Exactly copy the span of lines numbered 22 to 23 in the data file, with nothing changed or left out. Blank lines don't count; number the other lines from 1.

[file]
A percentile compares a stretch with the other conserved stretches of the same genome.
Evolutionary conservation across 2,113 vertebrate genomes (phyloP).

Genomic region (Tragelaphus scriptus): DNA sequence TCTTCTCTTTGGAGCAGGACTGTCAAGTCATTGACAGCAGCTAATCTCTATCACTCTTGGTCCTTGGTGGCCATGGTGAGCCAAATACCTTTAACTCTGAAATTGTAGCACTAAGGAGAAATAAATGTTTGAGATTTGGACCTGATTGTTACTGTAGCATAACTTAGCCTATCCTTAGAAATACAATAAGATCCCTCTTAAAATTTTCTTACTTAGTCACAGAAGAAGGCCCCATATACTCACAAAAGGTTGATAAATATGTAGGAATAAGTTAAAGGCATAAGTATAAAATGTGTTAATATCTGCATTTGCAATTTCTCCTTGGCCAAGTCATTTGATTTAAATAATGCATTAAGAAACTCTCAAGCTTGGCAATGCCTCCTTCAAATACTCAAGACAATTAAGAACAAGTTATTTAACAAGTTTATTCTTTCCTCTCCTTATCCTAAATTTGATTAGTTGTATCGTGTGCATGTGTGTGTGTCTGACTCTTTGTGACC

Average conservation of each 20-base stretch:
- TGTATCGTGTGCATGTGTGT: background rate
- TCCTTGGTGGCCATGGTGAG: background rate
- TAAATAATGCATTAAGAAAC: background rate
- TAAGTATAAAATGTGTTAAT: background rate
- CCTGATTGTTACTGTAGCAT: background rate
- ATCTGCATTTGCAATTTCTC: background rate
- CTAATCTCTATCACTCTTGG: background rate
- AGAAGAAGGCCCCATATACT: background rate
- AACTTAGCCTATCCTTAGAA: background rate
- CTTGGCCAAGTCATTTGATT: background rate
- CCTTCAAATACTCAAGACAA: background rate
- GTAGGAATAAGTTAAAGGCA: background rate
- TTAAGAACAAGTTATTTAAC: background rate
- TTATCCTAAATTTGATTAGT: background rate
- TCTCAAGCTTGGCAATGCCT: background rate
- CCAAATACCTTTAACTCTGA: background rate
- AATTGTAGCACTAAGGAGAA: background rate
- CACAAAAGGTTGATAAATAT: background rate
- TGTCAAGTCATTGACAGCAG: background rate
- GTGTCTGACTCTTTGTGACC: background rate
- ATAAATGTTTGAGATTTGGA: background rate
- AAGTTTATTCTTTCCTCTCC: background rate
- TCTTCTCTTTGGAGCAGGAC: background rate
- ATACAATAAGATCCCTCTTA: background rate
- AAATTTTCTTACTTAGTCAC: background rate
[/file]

- CACAAAAGGTTGATAAATAT: background rate
- TGTCAAGTCATTGACAGCAG: background rate